What You Need To Understand About George Floyd’s Killing And The Minneapolis Protests

Enormous protests are expected to continue for a third night in the city of Minneapolis, Minnesota, as a community mourns the death George Floyd, an unarmed black man who died on Monday while under police custody.

Footage from the US city shows buildings alight, stores being ransacked, and riot police firing tear gas and rubber bullets into large crowds of demonstrators.

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Photos from the scene show the Minneapolis Police Department’s 3rd Precinct Station, a focal point of the protests, guarded by heavily-armed officers. Many of the building’s windows had already been smashed in.

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Why are the protests kicking off?

On Monday evening, George Floyd, a 46-year-old resident of nearby St. Louis Park, was arrested by Minneapolis Police Department officers under suspicion of forgery.

CCTV footage captured by a nearby supermarket shows officers leading Floyd from a parked vehicle and being handcuffed. A subsequent video, filmed by an onlooker, shows Floyd face-down on the ground. An officer can be seen with his knee pressed on Floyd’s neck.

“I can’t breathe,” Floyd said.

The footage appears to show Floyd losing consciousness. Paramedics arrive on the scene and pull Floyd onto a stretcher.

Floyd died in hospital on Monday evening.

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In a statement, Minneapolis Police Department claimed Floyd “physically resisted officers.” While the CCTV footage obscures some of the officer’s interactions with Floyd, he does not appear to resist police in either video.

Footage of the incident spread widely and rapidly. The four officers involved in the arrest were subsequently fired, and an FBI investigation was launched into the incident.

Floyd’s family called for the officers to face charges over his death.

“We want to see them arrested, we want to see them charged,” Floyd’s cousin, Tera Brown, told US network CBS.

“We want to see them convicted for what they did.”

Those calls were echoed by Minneapolis Mayor Jacob Frey, who told reporters, “If you had done it, or I had done it, we would be behind bars right now.”

Investigations are ongoing, and the Department of Justice has signalled its inquiry into Floyd’s death is “a top priority.”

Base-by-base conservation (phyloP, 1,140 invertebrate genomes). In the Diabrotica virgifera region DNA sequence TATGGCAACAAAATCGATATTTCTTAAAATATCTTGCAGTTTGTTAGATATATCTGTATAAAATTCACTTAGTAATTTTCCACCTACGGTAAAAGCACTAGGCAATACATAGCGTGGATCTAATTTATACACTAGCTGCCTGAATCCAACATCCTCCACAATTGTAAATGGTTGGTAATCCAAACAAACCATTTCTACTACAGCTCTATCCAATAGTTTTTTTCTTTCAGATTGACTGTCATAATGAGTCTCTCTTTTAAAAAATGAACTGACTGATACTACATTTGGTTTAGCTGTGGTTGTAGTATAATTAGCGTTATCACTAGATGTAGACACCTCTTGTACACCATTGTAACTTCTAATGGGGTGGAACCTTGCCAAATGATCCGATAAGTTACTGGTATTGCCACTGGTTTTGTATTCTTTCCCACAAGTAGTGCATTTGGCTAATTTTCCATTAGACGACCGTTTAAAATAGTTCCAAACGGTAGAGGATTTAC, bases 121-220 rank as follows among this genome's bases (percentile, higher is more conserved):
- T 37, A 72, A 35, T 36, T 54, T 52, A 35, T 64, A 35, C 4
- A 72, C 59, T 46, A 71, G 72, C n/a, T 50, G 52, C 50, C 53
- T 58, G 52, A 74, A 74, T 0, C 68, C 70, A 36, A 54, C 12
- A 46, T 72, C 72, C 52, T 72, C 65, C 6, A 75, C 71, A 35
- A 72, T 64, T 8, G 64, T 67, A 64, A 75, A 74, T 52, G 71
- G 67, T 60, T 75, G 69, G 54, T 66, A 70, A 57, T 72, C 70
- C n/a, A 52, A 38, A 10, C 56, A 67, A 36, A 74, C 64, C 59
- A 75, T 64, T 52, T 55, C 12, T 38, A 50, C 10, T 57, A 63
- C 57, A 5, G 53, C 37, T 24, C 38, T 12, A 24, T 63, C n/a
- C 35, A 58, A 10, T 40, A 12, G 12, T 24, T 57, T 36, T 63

No charges have been laid against any of the officers involved, but anger and grief over the incident have culminated in enormous demonstrations, with some protestors seeing Floyd’s death as another example of unchecked police brutality against African Americans.

What happens now?

Minnesota Governor Tim Walz, who earlier condemned the “sickening” footage, has recruited the National Guard to “protect peaceful demonstrators, neighbors, and small businesses in Minnesota.”

Mayor Frey has declared a state of emergency, according to the Star Tribune. Those conditions are slated to last until Sunday, as authorities monitor the situation, and take stock of damage to properties and businesses.

Amid reports of demonstrations spreading to neighbouring city St. Paul, Frey reportedly said he’d move to provide a space for safe and peaceful protests.

But it is unlikely the deep-rooted resentment and grief behind the demonstrations will diminish any time soon.

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Floyd’s death has been likened to the deaths of Eric Garner and Philando Castile, two African American men who also lost their lives in deeply troubling encounters with the police.

Outrage over Floyd’s death has spread far further than Minnesota, too, with protests springing up in Los Angeles and New York City.

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International superstars like Jamie Foxx, Justin Bieber, and Star Wars‘ leading man John Boyega have also used their global reach to condemn what they see as racially motivated violence.

US President Donald Trump himself has spoken out, AP reports, saying he feels “very, very badly” about the “shocking sight.”

Whether that sentiment – from a man not exactly known for quelling racial tensions in the United States – leads to permanent change is yet to be seen.